Friday, April 29, 2011

Queens: The New Queen of Media!

Two more press links today, in anticipation of our big Queens College event this Tuesday, May 3, happening at the Godwin-Ternbach Museum in Klapper Hall.

Queens Chronicle piece by Anna Gustafson

TimesLedger piece by Kori Tuitt

From the Queens Chronicle piece:

The reading is a reminder that Queens is a contender in the literary world, writers said. An increasing number of authors are choosing to reside in Queens, and there are an increasing number of literary readings, in a variety of languages, especially in places like Jackson Heights, Sunnyside and Astoria. And, as [Nicole] Steinberg and [Nicole] Cooley point out, it’s hard to beat this borough when it comes to diversity in what sustains authors — food and, more importantly, language.

Thanks so much to Anna and Kori for this great press!

Thursday, April 28, 2011

Putting in a word for Queens

Superb press coverage for Forgotten Borough! The New York Daily News has a feature on the book today, in anticipation of our big May 3 event at Queens College, with insight from two of Tuesday's readers: Nicole Cooley and Jayanti Tamm.

Among the authors scheduled to attend are poetry Prof. Nicole Cooley. She moved to Astoria in 1999 from Pennsylvania, where she had been teaching at Bucknell University.

"I loved just wandering the streets," said Cooley, 44, who often explored the area around Ditmars Blvd. and 21st Ave.

Also included is a piece by Queens College graduate and visiting professor Jayanti Tamm, who grew up as a follower of religious leader Sri Chinmoy in Jamaica.

She has since left what she views as a "cult." Her passage notes alleged sexual abuse by Chinmoy of her fellow followers.

"Queens is really this silent borough in terms of art," said Tamm, 40. "While Queens has been overlooked, there is this treasure-trove of artistic talent."

Check out the article at the Daily News Web site! Big thanks to Nicholas Hirshon for writing the piece.

Thursday, April 21, 2011


Dig the above image from That site has all sorts of images dating back to the 1964–65 World's Fair in Flushing, Queens. As anyone who's passed through Queens probably knows, some of those structures still stand today, most notably the Unisphere and the observatory towers, famously known as the secret spaceships in Men in Black. A friend of mine just got a tattoo of those towers, which I love.

If you have a moment, you should check out the Wikipedia entry on the World's Fair. The history is fascinating, not to mention all of the attractions of the fair itself. I think my favorite is General Electric's "Progressland."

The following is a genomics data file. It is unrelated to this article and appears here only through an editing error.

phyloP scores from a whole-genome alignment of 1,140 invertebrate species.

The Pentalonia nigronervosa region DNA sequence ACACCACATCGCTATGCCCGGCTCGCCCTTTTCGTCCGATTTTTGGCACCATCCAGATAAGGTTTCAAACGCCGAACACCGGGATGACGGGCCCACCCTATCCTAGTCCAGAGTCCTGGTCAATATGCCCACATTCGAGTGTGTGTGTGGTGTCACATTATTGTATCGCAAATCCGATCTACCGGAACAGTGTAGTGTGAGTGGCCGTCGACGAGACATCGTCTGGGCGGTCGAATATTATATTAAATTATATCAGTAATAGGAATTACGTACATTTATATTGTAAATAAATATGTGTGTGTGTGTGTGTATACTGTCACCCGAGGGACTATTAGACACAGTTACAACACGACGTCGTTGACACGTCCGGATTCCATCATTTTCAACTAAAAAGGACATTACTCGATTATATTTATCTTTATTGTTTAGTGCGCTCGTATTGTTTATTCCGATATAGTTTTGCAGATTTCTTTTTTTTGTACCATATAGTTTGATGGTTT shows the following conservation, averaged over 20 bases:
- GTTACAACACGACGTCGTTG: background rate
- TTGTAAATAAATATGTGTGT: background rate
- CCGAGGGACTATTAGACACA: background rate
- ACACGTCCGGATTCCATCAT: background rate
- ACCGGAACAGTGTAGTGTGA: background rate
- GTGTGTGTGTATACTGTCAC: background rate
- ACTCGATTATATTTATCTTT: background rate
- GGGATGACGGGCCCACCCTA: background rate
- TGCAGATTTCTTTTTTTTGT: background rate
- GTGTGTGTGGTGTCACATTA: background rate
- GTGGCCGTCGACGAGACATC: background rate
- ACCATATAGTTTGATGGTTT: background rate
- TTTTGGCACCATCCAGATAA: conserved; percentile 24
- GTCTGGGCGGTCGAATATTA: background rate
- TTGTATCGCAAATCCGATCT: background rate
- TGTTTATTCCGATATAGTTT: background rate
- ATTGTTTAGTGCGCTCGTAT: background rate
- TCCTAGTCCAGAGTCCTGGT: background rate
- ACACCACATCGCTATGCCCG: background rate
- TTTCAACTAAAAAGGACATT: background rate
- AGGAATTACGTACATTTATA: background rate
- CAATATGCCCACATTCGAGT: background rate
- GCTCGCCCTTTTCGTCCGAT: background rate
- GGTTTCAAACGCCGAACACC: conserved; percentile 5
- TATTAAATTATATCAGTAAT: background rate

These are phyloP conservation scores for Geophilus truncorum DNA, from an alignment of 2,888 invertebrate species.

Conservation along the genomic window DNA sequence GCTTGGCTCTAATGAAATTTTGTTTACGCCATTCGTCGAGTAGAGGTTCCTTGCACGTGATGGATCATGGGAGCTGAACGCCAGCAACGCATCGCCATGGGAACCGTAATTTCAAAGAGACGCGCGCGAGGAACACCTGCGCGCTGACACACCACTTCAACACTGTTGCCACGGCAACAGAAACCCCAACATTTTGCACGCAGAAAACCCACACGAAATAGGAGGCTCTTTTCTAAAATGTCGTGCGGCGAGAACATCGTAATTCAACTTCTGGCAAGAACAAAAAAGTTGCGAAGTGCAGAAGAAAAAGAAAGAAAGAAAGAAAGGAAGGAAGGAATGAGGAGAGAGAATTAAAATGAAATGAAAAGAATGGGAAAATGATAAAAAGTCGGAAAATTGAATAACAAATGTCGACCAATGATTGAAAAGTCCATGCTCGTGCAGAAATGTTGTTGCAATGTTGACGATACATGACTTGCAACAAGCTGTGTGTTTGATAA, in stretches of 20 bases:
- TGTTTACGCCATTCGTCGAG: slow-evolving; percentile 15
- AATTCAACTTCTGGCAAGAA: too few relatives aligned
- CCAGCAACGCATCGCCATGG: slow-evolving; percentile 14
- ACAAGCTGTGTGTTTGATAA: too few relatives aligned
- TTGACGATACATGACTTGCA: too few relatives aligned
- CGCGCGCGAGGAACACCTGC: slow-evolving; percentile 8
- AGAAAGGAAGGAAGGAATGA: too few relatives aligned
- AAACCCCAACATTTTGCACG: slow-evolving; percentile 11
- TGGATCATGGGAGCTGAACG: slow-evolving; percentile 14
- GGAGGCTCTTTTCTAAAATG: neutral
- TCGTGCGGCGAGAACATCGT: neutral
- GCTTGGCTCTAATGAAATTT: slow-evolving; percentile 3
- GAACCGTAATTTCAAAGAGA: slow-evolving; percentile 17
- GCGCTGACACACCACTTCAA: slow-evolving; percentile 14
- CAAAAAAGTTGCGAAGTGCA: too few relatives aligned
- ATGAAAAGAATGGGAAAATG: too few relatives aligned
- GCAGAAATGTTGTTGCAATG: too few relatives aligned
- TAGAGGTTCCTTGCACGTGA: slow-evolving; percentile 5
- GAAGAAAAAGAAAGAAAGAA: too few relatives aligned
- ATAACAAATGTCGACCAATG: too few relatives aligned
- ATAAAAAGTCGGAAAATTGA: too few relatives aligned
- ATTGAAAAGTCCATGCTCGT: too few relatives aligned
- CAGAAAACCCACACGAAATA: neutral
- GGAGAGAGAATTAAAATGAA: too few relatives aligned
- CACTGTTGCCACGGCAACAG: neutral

In other news, a very big thanks to Red Weather Review for their recent write-up of Forgotten Borough, which includes a rumination on all those Queens writers who don't stick around their hometown:

The secret about the huge slab of New York City called Queens is that many of our country’s most gifted writers have lived there. Yes, I use the past tense. With Manhattan so close–and with other glitzy places (not to mention teaching and other posts) beckoning from across the country–Queens-born writers often leave. But before they do they are immersed in humanity in a way that is still rare elsewhere. With a population of immigrants from throughout the world, the borough provides an extraordinary window on our country’s multicultural future.

Click here to read the review in its entirety!

Monday, April 18, 2011

Queens College Event: Tuesday, May 3 at 6:30 p.m.!

Next month, we have another exciting Forgotten Borough event in store, this time at Queens College in heart of Flushing! The amazing staff of QC's MFA Program in Creative Writing and Literary Translation is sponsoring this celebratory event in Godwin-Ternbach Museum on Tuesday, May 3 at 6:30 p.m. Current and past faculty from Queens College will read from their selections in Forgotten Borough, and the reading will be followed by a reception and book sales.

This event will feature the following contributors:


Plus, did I mention that the entire event is FREE to the public?

RSVP and get more info by checking out our Facebook event page!

And a huge thanks to Nicole Cooley, Maria Terrone, and everyone else from Queens College for making this event possible!

Monday, April 4, 2011

Where Passion Lives Indoors

Forgotten Borough contributor Irina Reyn has a great interview up on the Words Without Borders Web site: "The City and the Writer: In Queens with Irina Reyn." As a Queens native, Irina gives great insights here into what makes the borough such a rich hotbed of culture and diversity, and what it's like to live there.

Some wonderful excerpts:

Few people see the beauty in Queens. Unlike Brooklyn, much of Queens does not offer the same picture-perfect brownstone charm. Visitors always seem surprised to find themselves in the Hunters Point historic district in Long Island City or the stately, suburban charm of Forest Hills Gardens or the twinkling bustle of Jackson Heights on a Saturday night. I like it this way—the way Queens lowers expectations. Its many discoveries seem so much more satisfying that way.

In my Queens, passion lives indoors—around the dinner table, in malls and movie theaters and restaurants. Inside delicious, inexpensive beers and carafes of wine. It thrives on human contact. Queens can be a terrible place for solitude.

Read the entire interview at the Words Without Borders site—and thanks for the book plug, Irina! Speaking of...

Order your copy of Forgotten Borough @ SUNY Press, Amazon, or other book retailers.

Above: "Aerial Views of Forest Hills & Rego Park from Howard Apartments, 99-32 66th Rd, Forest Hills, NY" by Rego-Forest Preservation Council on flickr